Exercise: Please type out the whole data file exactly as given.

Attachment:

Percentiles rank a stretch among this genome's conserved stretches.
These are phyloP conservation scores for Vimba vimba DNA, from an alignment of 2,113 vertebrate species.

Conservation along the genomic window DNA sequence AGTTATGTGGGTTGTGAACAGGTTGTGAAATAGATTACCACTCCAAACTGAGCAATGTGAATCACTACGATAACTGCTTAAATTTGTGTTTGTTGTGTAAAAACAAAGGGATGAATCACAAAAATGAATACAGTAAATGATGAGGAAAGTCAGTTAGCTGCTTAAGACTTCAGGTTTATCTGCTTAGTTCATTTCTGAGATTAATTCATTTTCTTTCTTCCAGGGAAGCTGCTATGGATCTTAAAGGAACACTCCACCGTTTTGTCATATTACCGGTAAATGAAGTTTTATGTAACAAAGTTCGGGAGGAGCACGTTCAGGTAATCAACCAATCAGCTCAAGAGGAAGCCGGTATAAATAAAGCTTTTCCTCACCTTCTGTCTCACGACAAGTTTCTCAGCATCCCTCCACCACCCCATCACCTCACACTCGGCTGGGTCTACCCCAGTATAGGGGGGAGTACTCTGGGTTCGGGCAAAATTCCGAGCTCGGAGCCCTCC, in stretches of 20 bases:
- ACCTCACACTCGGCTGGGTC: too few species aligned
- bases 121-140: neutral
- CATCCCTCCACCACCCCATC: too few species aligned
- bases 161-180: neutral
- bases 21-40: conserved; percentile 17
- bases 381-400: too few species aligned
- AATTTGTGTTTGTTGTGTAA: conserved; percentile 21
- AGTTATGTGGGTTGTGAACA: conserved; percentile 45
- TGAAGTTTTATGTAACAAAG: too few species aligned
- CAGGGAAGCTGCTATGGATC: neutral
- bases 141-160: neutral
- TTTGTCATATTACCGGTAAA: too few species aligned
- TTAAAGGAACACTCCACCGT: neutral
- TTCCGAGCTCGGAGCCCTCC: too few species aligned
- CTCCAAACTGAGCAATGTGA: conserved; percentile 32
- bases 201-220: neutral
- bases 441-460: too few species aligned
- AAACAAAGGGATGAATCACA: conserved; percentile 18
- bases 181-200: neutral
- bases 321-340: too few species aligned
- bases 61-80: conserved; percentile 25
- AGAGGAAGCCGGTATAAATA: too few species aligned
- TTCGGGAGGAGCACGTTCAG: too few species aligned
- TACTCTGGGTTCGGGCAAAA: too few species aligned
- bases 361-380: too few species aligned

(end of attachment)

Percentiles rank a stretch among this genome's conserved stretches.
These are phyloP conservation scores for Vimba vimba DNA, from an alignment of 2,113 vertebrate species.

Conservation along the genomic window DNA sequence AGTTATGTGGGTTGTGAACAGGTTGTGAAATAGATTACCACTCCAAACTGAGCAATGTGAATCACTACGATAACTGCTTAAATTTGTGTTTGTTGTGTAAAAACAAAGGGATGAATCACAAAAATGAATACAGTAAATGATGAGGAAAGTCAGTTAGCTGCTTAAGACTTCAGGTTTATCTGCTTAGTTCATTTCTGAGATTAATTCATTTTCTTTCTTCCAGGGAAGCTGCTATGGATCTTAAAGGAACACTCCACCGTTTTGTCATATTACCGGTAAATGAAGTTTTATGTAACAAAGTTCGGGAGGAGCACGTTCAGGTAATCAACCAATCAGCTCAAGAGGAAGCCGGTATAAATAAAGCTTTTCCTCACCTTCTGTCTCACGACAAGTTTCTCAGCATCCCTCCACCACCCCATCACCTCACACTCGGCTGGGTCTACCCCAGTATAGGGGGGAGTACTCTGGGTTCGGGCAAAATTCCGAGCTCGGAGCCCTCC, in stretches of 20 bases:
- ACCTCACACTCGGCTGGGTC: too few species aligned
- bases 121-140: neutral
- CATCCCTCCACCACCCCATC: too few species aligned
- bases 161-180: neutral
- bases 21-40: conserved; percentile 17
- bases 381-400: too few species aligned
- AATTTGTGTTTGTTGTGTAA: conserved; percentile 21
- AGTTATGTGGGTTGTGAACA: conserved; percentile 45
- TGAAGTTTTATGTAACAAAG: too few species aligned
- CAGGGAAGCTGCTATGGATC: neutral
- bases 141-160: neutral
- TTTGTCATATTACCGGTAAA: too few species aligned
- TTAAAGGAACACTCCACCGT: neutral
- TTCCGAGCTCGGAGCCCTCC: too few species aligned
- CTCCAAACTGAGCAATGTGA: conserved; percentile 32
- bases 201-220: neutral
- bases 441-460: too few species aligned
- AAACAAAGGGATGAATCACA: conserved; percentile 18
- bases 181-200: neutral
- bases 321-340: too few species aligned
- bases 61-80: conserved; percentile 25
- AGAGGAAGCCGGTATAAATA: too few species aligned
- TTCGGGAGGAGCACGTTCAG: too few species aligned
- TACTCTGGGTTCGGGCAAAA: too few species aligned
- bases 361-380: too few species aligned